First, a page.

As Norbert Brackmann, the Federal Government’s coordinator for the maritime industry, explained: “For a successful energy transition, it is absolutely essential that the energy and transport sectors are coupled and looked at as a whole. At the same time, methane-based fuels produced using electric power that is generated from renewable energy sources (”power-to-gas“) will be an important factor. They will enable greenhouse gas emissions to be significantly reduced, which will help is to achieve our climate protection goals. The further development of technologies that will make possible the energy-efficient use of these fuels is an integral part of the Meth(an)Quest lead project.“

The project has a total value of 32 million euros, with financing provided by the Ministry of Economic Affairs and Energy (BMWi) amounting to a total of 19 million euros. Andreas Schell, CEO of Rolls-Royce Power Systems, and Dr. Frank Graf, Director, Gas Technology at the DVGW Research Centre at Engler-Bunte-Institute of Karlsruhe Institute of Technology (KIT), accepted the official grant approval on behalf of the 27 partners from research and industry. Dr. Frank Graf regards the cross-sectoral research approach as significant: “Through these six joint projects we will achieve an innovation boost in numerous areas, from the development of innovative ways of obtaining gas from renewables to new kinds of engine concepts for cars, stationary applications and ship propulsion systems, in addition to the design of microgrids for inland and seaports.“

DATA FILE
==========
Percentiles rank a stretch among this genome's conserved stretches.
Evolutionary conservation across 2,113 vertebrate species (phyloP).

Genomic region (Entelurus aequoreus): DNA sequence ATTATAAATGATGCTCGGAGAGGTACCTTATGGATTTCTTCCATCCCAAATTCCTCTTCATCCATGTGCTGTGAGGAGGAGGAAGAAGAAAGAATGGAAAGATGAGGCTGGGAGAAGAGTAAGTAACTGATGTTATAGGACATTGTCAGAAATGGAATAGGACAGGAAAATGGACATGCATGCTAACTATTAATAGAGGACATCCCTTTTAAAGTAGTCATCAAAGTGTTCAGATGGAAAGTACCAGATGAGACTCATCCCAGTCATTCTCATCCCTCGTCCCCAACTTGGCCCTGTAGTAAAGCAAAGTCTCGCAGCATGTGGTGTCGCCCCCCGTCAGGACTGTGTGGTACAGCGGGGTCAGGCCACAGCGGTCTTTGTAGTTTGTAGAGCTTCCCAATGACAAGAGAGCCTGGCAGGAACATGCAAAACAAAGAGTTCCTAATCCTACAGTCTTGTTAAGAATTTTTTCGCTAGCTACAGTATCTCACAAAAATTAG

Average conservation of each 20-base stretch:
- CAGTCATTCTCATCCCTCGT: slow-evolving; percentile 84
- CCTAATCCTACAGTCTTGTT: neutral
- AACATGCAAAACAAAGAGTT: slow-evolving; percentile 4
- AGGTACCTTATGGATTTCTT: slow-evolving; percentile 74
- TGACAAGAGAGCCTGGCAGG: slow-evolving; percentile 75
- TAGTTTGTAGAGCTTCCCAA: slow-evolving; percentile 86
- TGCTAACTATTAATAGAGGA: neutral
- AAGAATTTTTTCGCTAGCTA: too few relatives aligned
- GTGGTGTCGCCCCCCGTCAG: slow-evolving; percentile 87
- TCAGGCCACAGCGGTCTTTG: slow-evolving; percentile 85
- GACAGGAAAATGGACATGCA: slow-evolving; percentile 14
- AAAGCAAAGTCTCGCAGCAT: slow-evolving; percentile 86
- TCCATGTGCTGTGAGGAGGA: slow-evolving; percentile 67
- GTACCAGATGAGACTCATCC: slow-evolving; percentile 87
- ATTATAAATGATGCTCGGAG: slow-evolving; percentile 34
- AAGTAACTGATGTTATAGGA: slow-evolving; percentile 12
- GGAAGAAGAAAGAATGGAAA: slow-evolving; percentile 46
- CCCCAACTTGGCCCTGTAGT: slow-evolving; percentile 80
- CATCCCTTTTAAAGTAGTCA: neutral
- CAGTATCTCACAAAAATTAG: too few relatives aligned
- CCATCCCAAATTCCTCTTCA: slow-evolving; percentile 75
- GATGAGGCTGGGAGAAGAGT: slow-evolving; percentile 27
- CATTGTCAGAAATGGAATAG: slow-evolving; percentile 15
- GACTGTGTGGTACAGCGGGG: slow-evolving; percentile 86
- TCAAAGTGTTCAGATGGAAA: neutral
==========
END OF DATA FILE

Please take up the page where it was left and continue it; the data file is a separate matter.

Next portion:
Andreas Schell welcomes the commitment of all project participants as making an important contribution to Germany‘s energy transition: “As a solutions provider, we have been pushing ahead with the use of alternative fuels, the development of new mtu gas engines and the further electrification of both propulsion systems and energy systems with our Green and High-Tech initiative for a long time. We have been successful in doing this only as a result of our close collaboration with strong partners, such as those involved in this project. We are therefore extremely delighted that we will now be able to increase our expertise in the two joint projects MethPower and MethMare in a leading capacity, in addition to making a contribution in the joint project MethGrid and together with all the project partners.“


Buzzword “power-to-gas“

In a so-called power-to-gas process that uses electric power from renewable energy sources, environmentally friendly gas can be generated that can be stored easily for later use as and when required. Methane from power-to-gas processes offers numerous benefits compared with other power-to-X options – the production processes are less complex and deliver significantly higher levels of efficiency, which has a positive impact on production costs. A further benefit is the trouble-free, successive replacement of fossil-based natural gas by compressed or liquid methane from renewable energy sources (renewable methane). This means that the existing gas networks and gas applications can still be used without the need for expensive and time-consuming modifications.
Firstly, gas-based technologies are well developed and are used in millions of applications. Secondly, there is an extensive and high-capacity infrastructure of existing natural gas networks and storage facilities available, with which fluctuations in the supply of renewable energies can be compensated for, large amounts of energy stored and energy consumption peaks loads absorbed. Vehicles powered with gases from renewables, as a supplement to e-mobility, can make a major contribution to the energy transition.
Silke Rockenstein Spokeswoman Trade Media
+49 7541 90 7740